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Lao Folktales

3.75  ·  Rating Details ·  12 Ratings  ·  3 Reviews
Here in one slim volume is a selection of the best-known and best-loved Lao folktales that have entertained the Lao people for generations. We meet the legendary trickster Xieng Mieng who matches his wits with merchants, monks, and kings. We find a quick-witted toad that terrifies tigers, a turtle that flies, a cadre of snails that race a rabbit, and a mynah bird that spea ...more
Paperback, 113 pages
Published January 19th 2006 by Silkworm Books
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Mark Mccarthy
Nov 17, 2013 Mark Mccarthy rated it it was amazing
I agree with earlier reviews that there is little cultural background and the stories are cut down to the bare bones. I feel that this was quite beneficial in the context in which I read it, however. I purchased this book in Vientiane at the midway point of my visit to Laos and it served a number of important purposes.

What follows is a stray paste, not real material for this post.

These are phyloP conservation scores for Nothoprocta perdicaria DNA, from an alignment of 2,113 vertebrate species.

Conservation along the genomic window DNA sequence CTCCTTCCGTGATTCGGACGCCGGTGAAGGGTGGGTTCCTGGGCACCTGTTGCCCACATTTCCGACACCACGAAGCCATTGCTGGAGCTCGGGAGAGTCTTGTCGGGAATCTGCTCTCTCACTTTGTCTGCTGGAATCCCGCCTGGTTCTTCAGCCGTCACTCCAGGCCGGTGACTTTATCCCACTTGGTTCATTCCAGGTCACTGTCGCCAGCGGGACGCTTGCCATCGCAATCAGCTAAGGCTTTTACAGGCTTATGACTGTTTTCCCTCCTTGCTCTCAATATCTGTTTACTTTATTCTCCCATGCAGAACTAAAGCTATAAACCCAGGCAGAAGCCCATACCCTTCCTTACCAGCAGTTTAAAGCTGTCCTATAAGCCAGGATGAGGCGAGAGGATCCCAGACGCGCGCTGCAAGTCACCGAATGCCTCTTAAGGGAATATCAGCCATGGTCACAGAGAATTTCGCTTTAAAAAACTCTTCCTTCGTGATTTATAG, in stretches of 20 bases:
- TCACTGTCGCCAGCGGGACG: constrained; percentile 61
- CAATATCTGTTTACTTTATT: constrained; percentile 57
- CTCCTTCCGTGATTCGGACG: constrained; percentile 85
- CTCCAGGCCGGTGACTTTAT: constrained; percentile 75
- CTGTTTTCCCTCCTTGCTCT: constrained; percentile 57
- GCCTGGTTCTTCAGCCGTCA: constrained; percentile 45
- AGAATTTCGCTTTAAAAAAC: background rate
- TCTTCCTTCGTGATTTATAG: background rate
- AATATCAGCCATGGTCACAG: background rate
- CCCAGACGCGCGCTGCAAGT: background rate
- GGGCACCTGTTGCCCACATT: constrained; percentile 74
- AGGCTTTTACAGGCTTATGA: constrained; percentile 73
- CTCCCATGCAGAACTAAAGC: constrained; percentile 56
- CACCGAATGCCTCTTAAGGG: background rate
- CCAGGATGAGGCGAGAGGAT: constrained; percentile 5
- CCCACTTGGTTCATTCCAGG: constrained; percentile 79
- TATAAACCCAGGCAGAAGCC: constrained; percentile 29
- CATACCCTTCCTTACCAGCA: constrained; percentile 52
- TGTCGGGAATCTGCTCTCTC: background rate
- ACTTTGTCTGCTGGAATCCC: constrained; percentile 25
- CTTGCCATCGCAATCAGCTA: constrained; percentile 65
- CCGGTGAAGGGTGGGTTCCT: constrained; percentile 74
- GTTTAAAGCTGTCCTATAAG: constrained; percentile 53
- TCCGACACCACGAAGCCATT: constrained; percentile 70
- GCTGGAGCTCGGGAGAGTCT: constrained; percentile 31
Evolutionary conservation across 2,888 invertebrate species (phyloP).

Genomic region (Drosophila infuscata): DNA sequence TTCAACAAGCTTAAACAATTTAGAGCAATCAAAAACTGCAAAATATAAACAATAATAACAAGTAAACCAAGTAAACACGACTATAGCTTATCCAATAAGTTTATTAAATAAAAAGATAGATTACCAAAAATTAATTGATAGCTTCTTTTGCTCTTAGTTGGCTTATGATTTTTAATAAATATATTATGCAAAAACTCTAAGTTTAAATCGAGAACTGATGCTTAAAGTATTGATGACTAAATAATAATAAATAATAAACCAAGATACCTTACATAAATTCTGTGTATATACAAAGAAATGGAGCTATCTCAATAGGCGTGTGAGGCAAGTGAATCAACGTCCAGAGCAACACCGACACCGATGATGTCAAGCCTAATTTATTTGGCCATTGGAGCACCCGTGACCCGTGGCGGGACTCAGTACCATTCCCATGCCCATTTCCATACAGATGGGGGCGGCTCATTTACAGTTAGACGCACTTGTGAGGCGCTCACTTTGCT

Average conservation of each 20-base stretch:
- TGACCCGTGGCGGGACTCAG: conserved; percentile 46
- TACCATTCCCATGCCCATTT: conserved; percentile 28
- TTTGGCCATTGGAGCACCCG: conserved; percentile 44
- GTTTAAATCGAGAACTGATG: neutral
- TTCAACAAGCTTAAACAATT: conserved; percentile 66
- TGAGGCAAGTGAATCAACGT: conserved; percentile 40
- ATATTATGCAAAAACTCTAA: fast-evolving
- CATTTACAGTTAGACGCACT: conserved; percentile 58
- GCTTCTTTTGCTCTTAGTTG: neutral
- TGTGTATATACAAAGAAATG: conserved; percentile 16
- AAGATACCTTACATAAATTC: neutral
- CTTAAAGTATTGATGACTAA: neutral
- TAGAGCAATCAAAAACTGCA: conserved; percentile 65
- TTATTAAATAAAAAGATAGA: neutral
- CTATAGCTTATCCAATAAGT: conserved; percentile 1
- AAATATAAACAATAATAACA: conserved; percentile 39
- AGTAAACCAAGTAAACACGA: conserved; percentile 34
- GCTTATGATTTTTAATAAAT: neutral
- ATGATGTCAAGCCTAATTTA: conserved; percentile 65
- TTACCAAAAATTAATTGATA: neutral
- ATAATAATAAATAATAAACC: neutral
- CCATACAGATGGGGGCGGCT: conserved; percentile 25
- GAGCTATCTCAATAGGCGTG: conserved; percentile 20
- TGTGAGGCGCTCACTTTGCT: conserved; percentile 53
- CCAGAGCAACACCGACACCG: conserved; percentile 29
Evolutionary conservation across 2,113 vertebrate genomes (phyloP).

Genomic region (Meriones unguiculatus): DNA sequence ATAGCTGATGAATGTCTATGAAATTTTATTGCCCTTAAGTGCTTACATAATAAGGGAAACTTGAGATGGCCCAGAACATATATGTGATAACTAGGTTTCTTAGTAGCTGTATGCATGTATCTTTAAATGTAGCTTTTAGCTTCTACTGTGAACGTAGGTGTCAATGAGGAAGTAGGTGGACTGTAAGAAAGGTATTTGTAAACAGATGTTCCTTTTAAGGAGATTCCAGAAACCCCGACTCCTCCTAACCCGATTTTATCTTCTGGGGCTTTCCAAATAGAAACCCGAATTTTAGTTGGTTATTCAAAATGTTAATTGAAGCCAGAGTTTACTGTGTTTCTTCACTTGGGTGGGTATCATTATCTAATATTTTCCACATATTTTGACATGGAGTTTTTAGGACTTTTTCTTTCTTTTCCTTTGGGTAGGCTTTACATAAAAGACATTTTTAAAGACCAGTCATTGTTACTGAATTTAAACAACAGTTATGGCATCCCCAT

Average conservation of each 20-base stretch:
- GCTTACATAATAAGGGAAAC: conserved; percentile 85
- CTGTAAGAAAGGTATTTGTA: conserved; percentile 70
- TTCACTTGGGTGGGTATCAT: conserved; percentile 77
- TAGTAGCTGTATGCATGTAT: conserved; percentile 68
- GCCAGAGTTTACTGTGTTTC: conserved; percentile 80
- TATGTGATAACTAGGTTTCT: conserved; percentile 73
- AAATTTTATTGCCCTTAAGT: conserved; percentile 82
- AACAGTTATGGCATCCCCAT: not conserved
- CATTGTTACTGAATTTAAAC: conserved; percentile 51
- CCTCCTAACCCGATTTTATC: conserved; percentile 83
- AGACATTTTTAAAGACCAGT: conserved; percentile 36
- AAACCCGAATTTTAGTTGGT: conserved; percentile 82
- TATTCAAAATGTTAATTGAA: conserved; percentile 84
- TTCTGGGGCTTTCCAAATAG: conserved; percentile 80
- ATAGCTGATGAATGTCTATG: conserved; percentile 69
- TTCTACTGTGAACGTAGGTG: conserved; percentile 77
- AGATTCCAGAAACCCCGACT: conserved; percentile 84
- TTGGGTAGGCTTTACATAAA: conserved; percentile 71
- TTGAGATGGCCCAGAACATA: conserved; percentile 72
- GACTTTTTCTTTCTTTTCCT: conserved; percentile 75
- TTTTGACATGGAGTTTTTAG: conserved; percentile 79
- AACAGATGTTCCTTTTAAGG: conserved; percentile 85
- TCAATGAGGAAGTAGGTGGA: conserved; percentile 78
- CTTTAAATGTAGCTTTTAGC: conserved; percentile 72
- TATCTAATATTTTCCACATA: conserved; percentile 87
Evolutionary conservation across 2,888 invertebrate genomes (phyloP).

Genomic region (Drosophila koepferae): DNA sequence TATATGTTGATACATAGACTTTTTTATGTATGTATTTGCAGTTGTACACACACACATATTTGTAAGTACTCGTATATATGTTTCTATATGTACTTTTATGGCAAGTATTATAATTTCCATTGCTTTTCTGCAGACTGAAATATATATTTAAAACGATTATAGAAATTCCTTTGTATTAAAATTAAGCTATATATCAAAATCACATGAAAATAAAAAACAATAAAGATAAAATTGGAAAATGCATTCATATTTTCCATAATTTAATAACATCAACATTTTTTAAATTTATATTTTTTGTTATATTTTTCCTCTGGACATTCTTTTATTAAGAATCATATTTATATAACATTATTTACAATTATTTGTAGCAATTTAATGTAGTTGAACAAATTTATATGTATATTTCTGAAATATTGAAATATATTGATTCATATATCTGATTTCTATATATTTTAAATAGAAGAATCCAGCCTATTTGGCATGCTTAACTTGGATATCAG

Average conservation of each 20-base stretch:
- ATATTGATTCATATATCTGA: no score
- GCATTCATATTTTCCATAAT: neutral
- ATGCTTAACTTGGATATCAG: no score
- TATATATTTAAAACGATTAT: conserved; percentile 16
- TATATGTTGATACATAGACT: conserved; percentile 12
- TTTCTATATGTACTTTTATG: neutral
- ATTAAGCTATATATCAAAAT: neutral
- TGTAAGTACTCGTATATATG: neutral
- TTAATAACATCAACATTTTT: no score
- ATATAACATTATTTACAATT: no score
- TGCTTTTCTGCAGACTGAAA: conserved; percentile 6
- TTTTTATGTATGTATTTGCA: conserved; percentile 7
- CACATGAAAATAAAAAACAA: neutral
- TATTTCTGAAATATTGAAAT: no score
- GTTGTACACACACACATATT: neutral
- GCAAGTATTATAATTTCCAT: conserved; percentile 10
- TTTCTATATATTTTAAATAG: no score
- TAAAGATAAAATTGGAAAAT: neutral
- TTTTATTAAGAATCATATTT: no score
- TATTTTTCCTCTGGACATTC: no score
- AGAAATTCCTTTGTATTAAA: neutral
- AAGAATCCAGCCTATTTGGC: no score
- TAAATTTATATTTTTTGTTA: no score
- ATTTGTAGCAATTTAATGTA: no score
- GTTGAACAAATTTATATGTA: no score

First, the lack of cultural background gave me some room for speculation and observation, two things I highly value as part of my traveling experience. Additionally, the desire for
Mar 09, 2009 Phayvanh rated it liked it
Recommends it for: researchers
Shelves: reviews, 2009, laos
This volume contains 23(?) collected and retold by Steven Jay Epstein. Most of them are Trickster tales, half featuring animals, the other half featuring the character Xieng Mieng. These are bare-bones retellings, without flourishes, though the author admits to having added a few minor details (as all storytellers must).

There are notes in the back of the book, but they lack much cultural significance beyond explaining some story aspects to Western readers. There is little folkloric history behin
Feb 09, 2012 Maan added it
Shelves: folk-tales
Book #10 for 2012: For some strange reason, the tales on Xiang Miang reminded me of the Philippines' Boy Bastos. :)) Go figure. :)
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